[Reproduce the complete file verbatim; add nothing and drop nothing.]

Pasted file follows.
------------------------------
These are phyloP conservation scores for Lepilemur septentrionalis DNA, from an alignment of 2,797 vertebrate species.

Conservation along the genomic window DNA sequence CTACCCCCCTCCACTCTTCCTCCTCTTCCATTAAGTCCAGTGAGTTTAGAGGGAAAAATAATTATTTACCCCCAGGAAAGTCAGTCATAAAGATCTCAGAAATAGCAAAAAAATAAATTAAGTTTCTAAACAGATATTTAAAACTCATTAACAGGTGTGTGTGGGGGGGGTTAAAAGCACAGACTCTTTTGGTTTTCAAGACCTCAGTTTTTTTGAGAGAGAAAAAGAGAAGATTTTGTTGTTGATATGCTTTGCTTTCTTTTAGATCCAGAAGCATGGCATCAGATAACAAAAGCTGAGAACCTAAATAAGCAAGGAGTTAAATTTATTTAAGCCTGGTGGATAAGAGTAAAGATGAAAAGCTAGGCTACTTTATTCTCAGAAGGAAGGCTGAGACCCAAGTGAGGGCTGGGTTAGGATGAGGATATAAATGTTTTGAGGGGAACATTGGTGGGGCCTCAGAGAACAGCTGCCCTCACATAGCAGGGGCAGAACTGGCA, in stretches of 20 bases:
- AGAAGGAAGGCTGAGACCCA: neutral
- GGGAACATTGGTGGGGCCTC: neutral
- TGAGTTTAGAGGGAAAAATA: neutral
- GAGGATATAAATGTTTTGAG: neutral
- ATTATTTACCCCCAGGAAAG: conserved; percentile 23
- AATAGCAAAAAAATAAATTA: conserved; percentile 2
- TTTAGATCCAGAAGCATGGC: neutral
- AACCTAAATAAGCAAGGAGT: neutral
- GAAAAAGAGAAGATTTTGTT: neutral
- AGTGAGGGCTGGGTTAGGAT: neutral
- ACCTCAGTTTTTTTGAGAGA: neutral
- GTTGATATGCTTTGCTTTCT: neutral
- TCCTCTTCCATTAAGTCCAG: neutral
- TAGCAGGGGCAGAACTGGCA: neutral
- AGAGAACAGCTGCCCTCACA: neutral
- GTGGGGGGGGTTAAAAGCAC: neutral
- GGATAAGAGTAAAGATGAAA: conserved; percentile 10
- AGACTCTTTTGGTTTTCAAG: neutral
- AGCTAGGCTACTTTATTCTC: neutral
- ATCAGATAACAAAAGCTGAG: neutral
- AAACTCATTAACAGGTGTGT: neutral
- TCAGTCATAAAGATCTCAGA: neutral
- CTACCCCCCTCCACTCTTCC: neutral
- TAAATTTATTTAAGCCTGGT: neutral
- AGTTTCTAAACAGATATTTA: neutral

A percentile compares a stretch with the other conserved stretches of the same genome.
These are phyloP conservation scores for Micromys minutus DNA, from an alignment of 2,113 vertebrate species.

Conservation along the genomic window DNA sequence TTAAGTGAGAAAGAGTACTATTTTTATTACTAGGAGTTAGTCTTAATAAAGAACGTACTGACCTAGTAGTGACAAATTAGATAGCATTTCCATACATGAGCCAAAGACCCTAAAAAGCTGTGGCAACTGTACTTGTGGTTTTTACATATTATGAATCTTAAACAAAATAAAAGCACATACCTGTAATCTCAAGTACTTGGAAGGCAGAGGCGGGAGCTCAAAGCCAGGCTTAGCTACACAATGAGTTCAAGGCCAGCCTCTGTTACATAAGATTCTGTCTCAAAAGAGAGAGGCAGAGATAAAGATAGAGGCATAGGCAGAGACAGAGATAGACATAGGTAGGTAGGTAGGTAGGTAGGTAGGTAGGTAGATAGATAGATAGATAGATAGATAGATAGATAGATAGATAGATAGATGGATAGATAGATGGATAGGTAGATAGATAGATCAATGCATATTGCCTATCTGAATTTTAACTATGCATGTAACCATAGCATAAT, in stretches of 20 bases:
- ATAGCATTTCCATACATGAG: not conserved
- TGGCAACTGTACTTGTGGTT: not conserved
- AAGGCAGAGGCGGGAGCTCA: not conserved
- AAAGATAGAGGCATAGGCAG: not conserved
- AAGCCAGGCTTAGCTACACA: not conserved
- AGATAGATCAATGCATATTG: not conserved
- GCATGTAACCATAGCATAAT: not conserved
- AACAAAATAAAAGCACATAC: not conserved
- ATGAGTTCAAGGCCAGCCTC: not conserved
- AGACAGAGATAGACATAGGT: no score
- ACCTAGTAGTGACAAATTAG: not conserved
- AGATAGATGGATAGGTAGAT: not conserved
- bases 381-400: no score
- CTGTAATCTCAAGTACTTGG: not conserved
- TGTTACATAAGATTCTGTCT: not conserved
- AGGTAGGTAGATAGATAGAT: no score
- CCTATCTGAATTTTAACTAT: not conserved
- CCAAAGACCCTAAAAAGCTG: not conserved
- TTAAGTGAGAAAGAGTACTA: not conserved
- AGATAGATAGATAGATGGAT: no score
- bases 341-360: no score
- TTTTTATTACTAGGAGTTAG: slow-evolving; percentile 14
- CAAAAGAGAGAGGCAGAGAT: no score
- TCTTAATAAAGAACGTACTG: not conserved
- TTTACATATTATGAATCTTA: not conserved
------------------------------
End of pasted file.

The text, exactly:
These are phyloP conservation scores for Lepilemur septentrionalis DNA, from an alignment of 2,797 vertebrate species.

Conservation along the genomic window DNA sequence CTACCCCCCTCCACTCTTCCTCCTCTTCCATTAAGTCCAGTGAGTTTAGAGGGAAAAATAATTATTTACCCCCAGGAAAGTCAGTCATAAAGATCTCAGAAATAGCAAAAAAATAAATTAAGTTTCTAAACAGATATTTAAAACTCATTAACAGGTGTGTGTGGGGGGGGTTAAAAGCACAGACTCTTTTGGTTTTCAAGACCTCAGTTTTTTTGAGAGAGAAAAAGAGAAGATTTTGTTGTTGATATGCTTTGCTTTCTTTTAGATCCAGAAGCATGGCATCAGATAACAAAAGCTGAGAACCTAAATAAGCAAGGAGTTAAATTTATTTAAGCCTGGTGGATAAGAGTAAAGATGAAAAGCTAGGCTACTTTATTCTCAGAAGGAAGGCTGAGACCCAAGTGAGGGCTGGGTTAGGATGAGGATATAAATGTTTTGAGGGGAACATTGGTGGGGCCTCAGAGAACAGCTGCCCTCACATAGCAGGGGCAGAACTGGCA, in stretches of 20 bases:
- AGAAGGAAGGCTGAGACCCA: neutral
- GGGAACATTGGTGGGGCCTC: neutral
- TGAGTTTAGAGGGAAAAATA: neutral
- GAGGATATAAATGTTTTGAG: neutral
- ATTATTTACCCCCAGGAAAG: conserved; percentile 23
- AATAGCAAAAAAATAAATTA: conserved; percentile 2
- TTTAGATCCAGAAGCATGGC: neutral
- AACCTAAATAAGCAAGGAGT: neutral
- GAAAAAGAGAAGATTTTGTT: neutral
- AGTGAGGGCTGGGTTAGGAT: neutral
- ACCTCAGTTTTTTTGAGAGA: neutral
- GTTGATATGCTTTGCTTTCT: neutral
- TCCTCTTCCATTAAGTCCAG: neutral
- TAGCAGGGGCAGAACTGGCA: neutral
- AGAGAACAGCTGCCCTCACA: neutral
- GTGGGGGGGGTTAAAAGCAC: neutral
- GGATAAGAGTAAAGATGAAA: conserved; percentile 10
- AGACTCTTTTGGTTTTCAAG: neutral
- AGCTAGGCTACTTTATTCTC: neutral
- ATCAGATAACAAAAGCTGAG: neutral
- AAACTCATTAACAGGTGTGT: neutral
- TCAGTCATAAAGATCTCAGA: neutral
- CTACCCCCCTCCACTCTTCC: neutral
- TAAATTTATTTAAGCCTGGT: neutral
- AGTTTCTAAACAGATATTTA: neutral

A percentile compares a stretch with the other conserved stretches of the same genome.
These are phyloP conservation scores for Micromys minutus DNA, from an alignment of 2,113 vertebrate species.

Conservation along the genomic window DNA sequence TTAAGTGAGAAAGAGTACTATTTTTATTACTAGGAGTTAGTCTTAATAAAGAACGTACTGACCTAGTAGTGACAAATTAGATAGCATTTCCATACATGAGCCAAAGACCCTAAAAAGCTGTGGCAACTGTACTTGTGGTTTTTACATATTATGAATCTTAAACAAAATAAAAGCACATACCTGTAATCTCAAGTACTTGGAAGGCAGAGGCGGGAGCTCAAAGCCAGGCTTAGCTACACAATGAGTTCAAGGCCAGCCTCTGTTACATAAGATTCTGTCTCAAAAGAGAGAGGCAGAGATAAAGATAGAGGCATAGGCAGAGACAGAGATAGACATAGGTAGGTAGGTAGGTAGGTAGGTAGGTAGGTAGATAGATAGATAGATAGATAGATAGATAGATAGATAGATAGATAGATGGATAGATAGATGGATAGGTAGATAGATAGATCAATGCATATTGCCTATCTGAATTTTAACTATGCATGTAACCATAGCATAAT, in stretches of 20 bases:
- ATAGCATTTCCATACATGAG: not conserved
- TGGCAACTGTACTTGTGGTT: not conserved
- AAGGCAGAGGCGGGAGCTCA: not conserved
- AAAGATAGAGGCATAGGCAG: not conserved
- AAGCCAGGCTTAGCTACACA: not conserved
- AGATAGATCAATGCATATTG: not conserved
- GCATGTAACCATAGCATAAT: not conserved
- AACAAAATAAAAGCACATAC: not conserved
- ATGAGTTCAAGGCCAGCCTC: not conserved
- AGACAGAGATAGACATAGGT: no score
- ACCTAGTAGTGACAAATTAG: not conserved
- AGATAGATGGATAGGTAGAT: not conserved
- bases 381-400: no score
- CTGTAATCTCAAGTACTTGG: not conserved
- TGTTACATAAGATTCTGTCT: not conserved
- AGGTAGGTAGATAGATAGAT: no score
- CCTATCTGAATTTTAACTAT: not conserved
- CCAAAGACCCTAAAAAGCTG: not conserved
- TTAAGTGAGAAAGAGTACTA: not conserved
- AGATAGATAGATAGATGGAT: no score
- bases 341-360: no score
- TTTTTATTACTAGGAGTTAG: slow-evolving; percentile 14
- CAAAAGAGAGAGGCAGAGAT: no score
- TCTTAATAAAGAACGTACTG: not conserved
- TTTACATATTATGAATCTTA: not conserved